Iraq News - Local News - Baghdadpost

Over 50 Catholic agencies coordinate aid for Syria and Iraq

A video message from Pope Francis set the tone for the online meeting organized by the Dicastery for Promoting Integral Human Development aimed at coordinating humanitarian aid and development for the suffering populations in Syria and Iraq.

“Every effort—be it small or great—carried out to promote the path of peace,” the Pope said to the participants, “is like adding a brick to the structure of a just society, which is open and welcoming, and where everyone can find a place to dwell in peace.”The online meeting on Thursday afternoon was attended by about fifty Catholic charities, representatives of local episcopates,  ecclesial institutions and religious congregations working in Syria, Iraq and neighbouring countries. Apostolic nuncios to the region were also present to emphasize the closeness and support of Pope Francis and the Holy See.A message from Cardinal Pietro Parolin, Vatican Secretary of State, was read to the gathering. He noted that the humanitarian crisis in the suffering Mideast nations is aggravated by political deadlock, institutional collapse and, more recently, by the Covid-19 pandemic.

Faced with this situation "of absolute gravity," the Cardinal encouraged everyone to continue "the projects in Iraq, Jordan and Turkey," and called for a special commitment in Syria and Lebanon.

Regarding Syria, he said, "Today more than ever we must not turn away from the needs of the population, but renew, as Church, our charitable commitment towards the most fragile and needy persons.”

Focusing on the situation in Lebanon, "hit by the collapse of the financial system, the socio-economic crisis and the explosion in the port of Beirut," Cardinal Parolin said there is an urgent need for "a strong commitment not only to reconstruct but also to support Catholic schools and hospitals, two cornerstones of the Christian presence in the country and throughout the region."Archbishop Paul Gallagher, Vatican Secretary for Relations with States, expressed his hope that "recent Abrahamic agreements" could foster "greater stability", and that the various challenges on the ground, "from humanitarian to political", would be "addressed with sincerity and courage."

"Whenever dioceses, parishes, associations, volunteers or individuals work to support those who are abandoned or in need," Archbishop Gallagher noted, "the Gospel gains new traction.” He also reaffirmed the Holy See's commitment to continue to work for peace.The situation of Christian communities in the countries affected by war was the focus of the speech of Cardinal Leonardo Sandri, Prefect of the Congregation for the Oriental Churches. He described emigration as a "wound" that affects young people in particular, and expressed his hope that everything possible will be done to avoid a "monochrome Middle East that would not reflect its rich human and historical reality."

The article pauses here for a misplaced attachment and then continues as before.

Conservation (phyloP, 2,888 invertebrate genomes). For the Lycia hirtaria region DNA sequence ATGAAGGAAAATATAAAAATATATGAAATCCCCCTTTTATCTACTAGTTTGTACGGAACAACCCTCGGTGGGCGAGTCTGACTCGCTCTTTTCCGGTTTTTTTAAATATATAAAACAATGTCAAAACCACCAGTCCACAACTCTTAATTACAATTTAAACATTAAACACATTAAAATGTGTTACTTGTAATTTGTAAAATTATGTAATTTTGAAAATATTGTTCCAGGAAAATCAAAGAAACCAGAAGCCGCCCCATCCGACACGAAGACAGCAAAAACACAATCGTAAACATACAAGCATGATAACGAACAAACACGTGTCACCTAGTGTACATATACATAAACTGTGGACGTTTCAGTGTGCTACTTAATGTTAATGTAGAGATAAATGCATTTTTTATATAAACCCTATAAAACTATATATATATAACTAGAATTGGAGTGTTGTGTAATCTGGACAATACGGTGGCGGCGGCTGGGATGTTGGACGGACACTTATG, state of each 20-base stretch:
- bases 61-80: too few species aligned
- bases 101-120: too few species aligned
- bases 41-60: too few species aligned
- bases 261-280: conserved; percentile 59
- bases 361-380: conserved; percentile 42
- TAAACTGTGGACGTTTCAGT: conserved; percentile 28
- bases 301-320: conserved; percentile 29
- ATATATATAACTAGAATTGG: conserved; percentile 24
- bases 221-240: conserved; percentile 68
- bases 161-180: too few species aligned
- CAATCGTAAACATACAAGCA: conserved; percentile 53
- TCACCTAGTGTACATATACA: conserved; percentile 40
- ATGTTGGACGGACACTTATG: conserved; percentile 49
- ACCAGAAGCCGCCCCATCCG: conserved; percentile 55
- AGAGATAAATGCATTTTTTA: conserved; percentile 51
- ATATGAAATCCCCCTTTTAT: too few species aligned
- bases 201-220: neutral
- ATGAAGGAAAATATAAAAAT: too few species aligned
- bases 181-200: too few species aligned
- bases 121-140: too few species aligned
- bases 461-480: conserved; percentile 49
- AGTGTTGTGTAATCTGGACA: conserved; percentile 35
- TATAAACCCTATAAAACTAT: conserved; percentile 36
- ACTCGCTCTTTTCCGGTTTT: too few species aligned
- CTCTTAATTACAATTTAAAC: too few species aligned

In this vast region there are men and women who wish to return to their land, he continued, to contribute to the birth of a new Syria, a new Iraq, in safety and according to “the principles of non-violence, dialogue, respect for human dignity, human rights and fundamental freedoms, pluralism, democracy, citizenship, rule of law, separation of religion and state." 

UN High Commissioner for Refugees, Filippo Grandi, focused his intervention on the theme of migrants and displaced persons, while Cardinal Mario Zenari, Apostolic Nuncio to Syria, offered his personal testimony on the human and material consequences of the crisis in the country that, according to United Nations sources, sees 11 million people in need of assistance.Cardinal Peter Turkson, Prefect of the Dicastery for Promoting Integral Human Development, and Aloysius John, Secretary-General of Caritas Internationalis, closed the meeting reflecting on the role of Catholic agencies and on how they can promote the transition from the emergency phase to that of integral development. 

The Cardinal highlighted the need to “give people a sign of concrete hope to allow them to return to their countries and live in safety". John described the work and assistance provided by Caritas to "to support, accompany and defend" the “innocent victims" of conflict, especially the "huge number of Christian minorities who are the most vulnerable.”